All parties will suffer from emotional pain but it is hoped that although there will be a void, memory of JS will live on forever and bring innumerable smiles and joy through such memory. It is the Court’s hope that no matter what happens today all parties involved will receive the necessary and appropriate counselling and therapy to allow the family to rebuild and heal.
 I have listened to all that counsel, Ms. Greenidge, for the prosecution and Ms. Burris for the defendant have ably said and considered all the relevant principles of sentencing  as deterrence, rehabilitation, retribution and prevention.
 Ms. Greenidge provided a table of cases, found within this jurisdiction which highlighted the sentences passed for murder, manslaughter by negligence and death by dangerous driving from 2009 onwards. The sentences ranged from time served, probation service and compensation and with a requirement to undergo counselling.
 Ms. Burris referred the Court to the case of R v Hendricksen  which was not factually similar but dealt with the issue of gross negligence. In that case the defendant was said to have driven his power boat negligently at an excessive speed and also had chosen a bad course as he was not in a position to see swimmers, snorkelers or other dinghies. The jury convicted the defendant of manslaughter. The sentence was a fine in sum of $30,000.00 on each count or in default 3 years imprisonment and disqualification from operating a vessel for 3 years. This case was submitted, in my view, to illustrate that a sentencing judge must look at all of the facts and circumstances before imposing the appropriate sentence including the character of the accused.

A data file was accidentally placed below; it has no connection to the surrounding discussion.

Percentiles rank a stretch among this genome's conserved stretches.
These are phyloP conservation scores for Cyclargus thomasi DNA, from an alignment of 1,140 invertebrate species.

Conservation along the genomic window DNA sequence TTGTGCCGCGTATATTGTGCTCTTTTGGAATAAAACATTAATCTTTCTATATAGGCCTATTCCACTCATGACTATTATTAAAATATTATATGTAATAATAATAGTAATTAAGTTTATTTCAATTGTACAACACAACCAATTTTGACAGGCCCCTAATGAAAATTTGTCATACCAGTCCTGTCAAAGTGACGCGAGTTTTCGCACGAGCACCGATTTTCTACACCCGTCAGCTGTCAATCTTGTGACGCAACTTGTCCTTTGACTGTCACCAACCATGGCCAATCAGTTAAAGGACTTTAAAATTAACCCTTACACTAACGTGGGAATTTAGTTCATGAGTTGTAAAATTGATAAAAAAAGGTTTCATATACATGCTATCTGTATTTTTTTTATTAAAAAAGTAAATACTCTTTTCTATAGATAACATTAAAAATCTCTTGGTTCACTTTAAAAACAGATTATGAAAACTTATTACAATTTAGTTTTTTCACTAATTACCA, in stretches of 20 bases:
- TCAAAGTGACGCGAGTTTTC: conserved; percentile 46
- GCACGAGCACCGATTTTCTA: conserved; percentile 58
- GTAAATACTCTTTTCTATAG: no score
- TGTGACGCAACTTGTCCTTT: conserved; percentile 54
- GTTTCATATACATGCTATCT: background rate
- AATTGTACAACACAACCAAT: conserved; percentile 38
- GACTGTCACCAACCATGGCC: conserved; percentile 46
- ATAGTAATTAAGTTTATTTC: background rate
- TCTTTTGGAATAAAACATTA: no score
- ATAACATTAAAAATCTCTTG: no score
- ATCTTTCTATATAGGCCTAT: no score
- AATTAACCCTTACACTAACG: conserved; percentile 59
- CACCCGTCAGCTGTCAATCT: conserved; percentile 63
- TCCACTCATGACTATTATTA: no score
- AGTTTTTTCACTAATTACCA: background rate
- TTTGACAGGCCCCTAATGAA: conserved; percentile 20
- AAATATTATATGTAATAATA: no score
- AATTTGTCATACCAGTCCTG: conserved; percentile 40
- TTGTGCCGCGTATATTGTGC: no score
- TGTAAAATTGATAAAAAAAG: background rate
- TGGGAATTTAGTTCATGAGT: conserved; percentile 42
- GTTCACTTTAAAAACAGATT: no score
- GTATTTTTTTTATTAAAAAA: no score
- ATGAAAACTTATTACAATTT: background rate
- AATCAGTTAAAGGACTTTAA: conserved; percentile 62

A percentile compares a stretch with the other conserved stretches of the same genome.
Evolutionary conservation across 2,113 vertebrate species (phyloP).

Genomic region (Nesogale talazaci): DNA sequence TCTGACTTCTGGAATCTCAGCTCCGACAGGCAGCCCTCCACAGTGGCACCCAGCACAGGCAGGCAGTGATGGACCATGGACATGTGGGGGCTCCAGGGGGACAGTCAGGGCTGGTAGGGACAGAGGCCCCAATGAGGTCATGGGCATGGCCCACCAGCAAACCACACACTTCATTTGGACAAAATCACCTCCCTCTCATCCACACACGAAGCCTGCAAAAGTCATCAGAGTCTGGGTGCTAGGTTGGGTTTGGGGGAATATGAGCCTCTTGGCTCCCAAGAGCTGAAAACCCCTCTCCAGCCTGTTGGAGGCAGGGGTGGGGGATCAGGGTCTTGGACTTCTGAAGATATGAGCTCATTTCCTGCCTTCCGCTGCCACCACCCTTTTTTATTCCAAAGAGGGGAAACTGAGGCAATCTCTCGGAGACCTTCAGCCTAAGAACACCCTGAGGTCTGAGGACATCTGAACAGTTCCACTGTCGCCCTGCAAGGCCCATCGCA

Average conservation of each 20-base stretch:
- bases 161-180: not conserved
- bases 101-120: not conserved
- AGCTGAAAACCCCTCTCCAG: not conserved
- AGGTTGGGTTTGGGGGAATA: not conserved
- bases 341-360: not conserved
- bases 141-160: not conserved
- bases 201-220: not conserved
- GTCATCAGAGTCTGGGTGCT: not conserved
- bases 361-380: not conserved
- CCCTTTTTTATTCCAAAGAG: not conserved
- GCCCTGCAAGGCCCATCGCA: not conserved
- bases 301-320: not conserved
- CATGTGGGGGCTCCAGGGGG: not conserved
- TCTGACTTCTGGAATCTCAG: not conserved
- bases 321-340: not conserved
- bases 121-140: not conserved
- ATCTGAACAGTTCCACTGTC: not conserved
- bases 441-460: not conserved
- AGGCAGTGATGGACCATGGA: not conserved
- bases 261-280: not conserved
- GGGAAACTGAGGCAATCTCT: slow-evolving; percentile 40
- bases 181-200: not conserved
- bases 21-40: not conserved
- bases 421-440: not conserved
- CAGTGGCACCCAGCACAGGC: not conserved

Reference was also made by Ms. Burris to the case of Martie  , in which Mr. Martie was indicted for the murder of the deceased by plunging a knife in the region of the deceased head. Mr. Martie was convicted of manslaughter and Saunders, J. (as he then was) ordered that the accused do 40 hours of community service. Again this case was not helpful factually but demonstrated that the judge must consider all of the circumstances of the offence and offender. The case of Kenneth Samuel v The Queen was also cited and this was to reiterate the principles of sentencing  . In this particular case, as I have indicated, there seems to be no need to prevent or deter this accused, as it is clear that this accused will be extremely low to reoffend. This was uncontrollable and an accident.
 As stated in Kenneth Samuel  , although there is the element of retribution, to show that society does not tolerate this offending: